tips for picky eaters

How do you get picky eaters to make healthy choices? I have 5 tips that will help your children try new foods, understand why a balanced diet is necessary, and set them up with healthy dietary habits for life.

 

Moms know that our most important job is to help our children grow and thrive. Therefore it can be disheartening when our kids start refusing to eat what we provide. Our basic worry is that they’ll starve, so we give in to their desire, which is usually some processed, grain-based “food”. But these foods are high in calories, void of important micronutrients, low in fiber, and break down much too easily into basic sugars which then often damage gut flora. Giving into children’s picky eating can still lead to malnourishment, which is the basis of chronic childhood illnesses in the U.S. today.

Then how do you make your child eat what you provide? The truth is that you can’t unless you threaten them, bribe them, or try hiding the healthy food (like vegetables) in something else they like which is not as healthy (like Kraft Mac n’ Cheese). This does not help your child make conscious healthy choices though. Preferably, they should have some internal motivation to eat healthy foods so that they grow into adults who value healthy eating.

I know this isn’t easy moms, I have a picky eater too. If he could, my son would just each fruit and bread all day. At 8 years old though, he is now turning a corner and making better choices. I would love to share my tips on what’s working in our home with the hope that your family will benefit too. Realize that it may take some time for your child to come around. But when they do, they will be set with great habits for life.

5 Tips to Get Picky Eaters to Make Healthy Choices

1. Be persistent

It’s important that you don’t give up. Keep placing healthy foods in front of your child. Do not assume that their palate is set and that they will always be this way. Their tastes will constantly change throughout childhood.

If you keep offering a food, someday they will eat it! Think about Green Eggs & Ham. For example, if you’re wanting your child to eat more vegetables, offer a variety of them and with multiple of ways of cooking them. Maybe they won’t eat broccoli steamed alone, but they will if you have a yummy dip for it. Or perhaps they’ll eat broccoli creamed with potato in a soup or in a stir fry with rice and soy sauce. Maybe you can involve them in the cooking more or ask them what they’d like to have with the broccoli so they feel like they have some control. Just keep offering the broccoli or even another vegetable with similar nutrients.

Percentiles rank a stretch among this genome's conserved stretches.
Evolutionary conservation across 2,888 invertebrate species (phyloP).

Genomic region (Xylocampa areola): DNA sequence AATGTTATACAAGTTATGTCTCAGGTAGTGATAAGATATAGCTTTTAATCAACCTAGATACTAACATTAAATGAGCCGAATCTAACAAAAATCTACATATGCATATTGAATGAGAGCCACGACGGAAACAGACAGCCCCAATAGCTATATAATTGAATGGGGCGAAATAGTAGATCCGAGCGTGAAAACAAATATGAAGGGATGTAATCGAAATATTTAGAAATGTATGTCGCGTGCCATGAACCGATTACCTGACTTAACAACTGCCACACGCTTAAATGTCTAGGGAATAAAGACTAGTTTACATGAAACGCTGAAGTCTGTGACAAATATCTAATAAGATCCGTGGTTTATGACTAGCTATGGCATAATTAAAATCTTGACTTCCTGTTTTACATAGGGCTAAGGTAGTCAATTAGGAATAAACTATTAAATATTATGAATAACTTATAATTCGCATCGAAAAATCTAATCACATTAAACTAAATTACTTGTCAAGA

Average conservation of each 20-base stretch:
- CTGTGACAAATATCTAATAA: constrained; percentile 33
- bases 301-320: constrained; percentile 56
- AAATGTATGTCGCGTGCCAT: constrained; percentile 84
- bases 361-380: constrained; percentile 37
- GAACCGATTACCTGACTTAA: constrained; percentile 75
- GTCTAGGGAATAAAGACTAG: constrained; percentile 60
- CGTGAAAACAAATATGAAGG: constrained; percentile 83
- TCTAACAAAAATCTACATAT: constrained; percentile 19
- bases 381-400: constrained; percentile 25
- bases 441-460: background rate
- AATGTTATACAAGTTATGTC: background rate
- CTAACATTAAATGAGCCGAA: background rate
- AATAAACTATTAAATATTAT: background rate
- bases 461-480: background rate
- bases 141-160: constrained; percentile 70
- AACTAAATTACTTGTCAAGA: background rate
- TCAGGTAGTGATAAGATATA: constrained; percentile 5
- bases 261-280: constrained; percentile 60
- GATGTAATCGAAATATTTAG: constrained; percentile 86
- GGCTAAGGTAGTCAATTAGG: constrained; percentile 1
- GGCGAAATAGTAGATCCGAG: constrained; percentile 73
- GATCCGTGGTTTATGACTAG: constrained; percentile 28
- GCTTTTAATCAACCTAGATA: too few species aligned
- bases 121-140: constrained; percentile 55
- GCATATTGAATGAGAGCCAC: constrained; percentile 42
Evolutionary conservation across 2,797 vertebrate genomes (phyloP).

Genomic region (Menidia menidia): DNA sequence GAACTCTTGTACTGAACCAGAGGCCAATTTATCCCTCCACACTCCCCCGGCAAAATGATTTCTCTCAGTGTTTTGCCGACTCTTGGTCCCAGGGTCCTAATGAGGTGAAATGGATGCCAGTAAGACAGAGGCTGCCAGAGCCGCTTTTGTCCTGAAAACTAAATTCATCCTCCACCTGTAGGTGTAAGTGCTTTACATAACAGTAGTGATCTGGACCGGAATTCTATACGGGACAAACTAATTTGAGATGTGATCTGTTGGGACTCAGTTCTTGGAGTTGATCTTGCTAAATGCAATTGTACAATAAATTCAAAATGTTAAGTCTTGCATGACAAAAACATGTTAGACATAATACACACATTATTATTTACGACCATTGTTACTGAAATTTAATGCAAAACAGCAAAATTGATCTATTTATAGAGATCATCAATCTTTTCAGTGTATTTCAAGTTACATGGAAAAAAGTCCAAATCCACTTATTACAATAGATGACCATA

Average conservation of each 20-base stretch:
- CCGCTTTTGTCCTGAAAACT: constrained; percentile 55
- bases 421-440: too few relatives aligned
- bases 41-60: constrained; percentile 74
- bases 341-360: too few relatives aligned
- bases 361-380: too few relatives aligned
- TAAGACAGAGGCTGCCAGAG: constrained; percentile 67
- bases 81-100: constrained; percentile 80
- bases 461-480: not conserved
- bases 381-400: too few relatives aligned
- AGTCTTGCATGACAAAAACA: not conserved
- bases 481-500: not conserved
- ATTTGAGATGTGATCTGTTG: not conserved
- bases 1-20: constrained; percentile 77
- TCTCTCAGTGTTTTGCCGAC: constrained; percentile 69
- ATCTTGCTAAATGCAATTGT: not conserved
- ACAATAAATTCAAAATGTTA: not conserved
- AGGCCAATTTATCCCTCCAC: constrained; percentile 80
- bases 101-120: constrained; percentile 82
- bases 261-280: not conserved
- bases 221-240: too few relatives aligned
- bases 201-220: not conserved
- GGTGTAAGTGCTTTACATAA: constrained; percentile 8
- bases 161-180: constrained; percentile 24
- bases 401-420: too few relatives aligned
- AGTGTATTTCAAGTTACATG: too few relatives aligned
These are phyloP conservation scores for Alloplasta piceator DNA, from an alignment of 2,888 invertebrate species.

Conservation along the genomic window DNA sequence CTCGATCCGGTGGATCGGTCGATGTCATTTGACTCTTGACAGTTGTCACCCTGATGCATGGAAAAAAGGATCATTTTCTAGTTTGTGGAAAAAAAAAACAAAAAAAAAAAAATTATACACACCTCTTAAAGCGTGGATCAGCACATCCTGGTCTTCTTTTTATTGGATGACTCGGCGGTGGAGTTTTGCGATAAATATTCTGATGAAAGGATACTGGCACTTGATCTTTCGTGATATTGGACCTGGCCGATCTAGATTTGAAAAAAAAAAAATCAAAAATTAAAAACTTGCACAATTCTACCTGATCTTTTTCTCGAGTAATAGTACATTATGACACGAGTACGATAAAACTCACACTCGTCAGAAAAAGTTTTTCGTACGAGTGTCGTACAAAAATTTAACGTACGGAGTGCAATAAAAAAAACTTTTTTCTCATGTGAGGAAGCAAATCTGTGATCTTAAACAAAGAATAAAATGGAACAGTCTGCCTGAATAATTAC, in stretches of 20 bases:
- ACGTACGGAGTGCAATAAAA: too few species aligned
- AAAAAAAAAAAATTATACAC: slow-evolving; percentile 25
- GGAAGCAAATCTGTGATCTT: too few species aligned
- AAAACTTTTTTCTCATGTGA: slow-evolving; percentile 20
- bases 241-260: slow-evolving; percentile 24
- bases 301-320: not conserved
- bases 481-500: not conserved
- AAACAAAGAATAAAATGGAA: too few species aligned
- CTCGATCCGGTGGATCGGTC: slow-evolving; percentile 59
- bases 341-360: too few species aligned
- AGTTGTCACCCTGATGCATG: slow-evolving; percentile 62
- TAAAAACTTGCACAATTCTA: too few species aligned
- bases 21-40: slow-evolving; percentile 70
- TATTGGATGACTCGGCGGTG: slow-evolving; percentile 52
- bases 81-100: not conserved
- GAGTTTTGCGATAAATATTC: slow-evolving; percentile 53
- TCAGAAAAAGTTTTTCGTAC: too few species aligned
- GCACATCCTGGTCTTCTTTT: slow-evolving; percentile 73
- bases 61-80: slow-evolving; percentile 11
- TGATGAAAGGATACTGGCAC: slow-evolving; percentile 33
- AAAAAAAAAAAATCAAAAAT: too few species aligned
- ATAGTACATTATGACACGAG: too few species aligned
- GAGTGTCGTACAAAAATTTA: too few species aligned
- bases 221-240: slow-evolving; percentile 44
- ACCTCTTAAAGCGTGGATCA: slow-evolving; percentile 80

Broccoli has not been a problem in our house, but eggs has. My son doesn’t like eating too much meat (which is fine because we don’t as well), so we try to include more plant-based proteins, fish, raw dairy, and eggs in our diet. Right now he’s not eating eggs scrambled (which is a bummer because I used to be able to mix zucchini & scrambled egg in a yummy burrito). But he will eat “Egg-in-a-hole” which is a piece of bread with a hole cut out of the center in which you fry an over-easy egg. I still offer scrambled eggs & omelets. Sometimes he’ll eat them with organic ketchup, but I will make the egg-in-the hole more often because I’m just thrilled that he’s still eating egg.

2. Model Healthy Eating

Moms, I love to empower you! You are the center of your family and if you’re also the main shopper & cook, then you have much of the control. This also means that you will need to take responsibility! Sorry, but I need to give you some tough love.

Buy healthy foods so your kids can eat healthy foods. Realize that if you’re modeling picky or unhealthy eating, your kids are learning from you. If you’re too busy to cook and prefer to eat out of a box or getting fast food, your kids are also learning that food quality doesn’t matter to you and it’s something they shouldn’t care about either.

If you’re not sure what it means to eat healthy, it’s not your fault! We’ve been given the wrong information from the U.S. Dept. of Agriculture and their Food Pyramid and MyPlate suggestions (which are of course grain-based to support their main industry). It is becoming evident that these dietary suggestions are not helping our population become healthier. You can read this post for my advice on choosing a healthy diet for your family which is based on traditional diets of people throughout the world and is what most holistic nutritionists would suggest.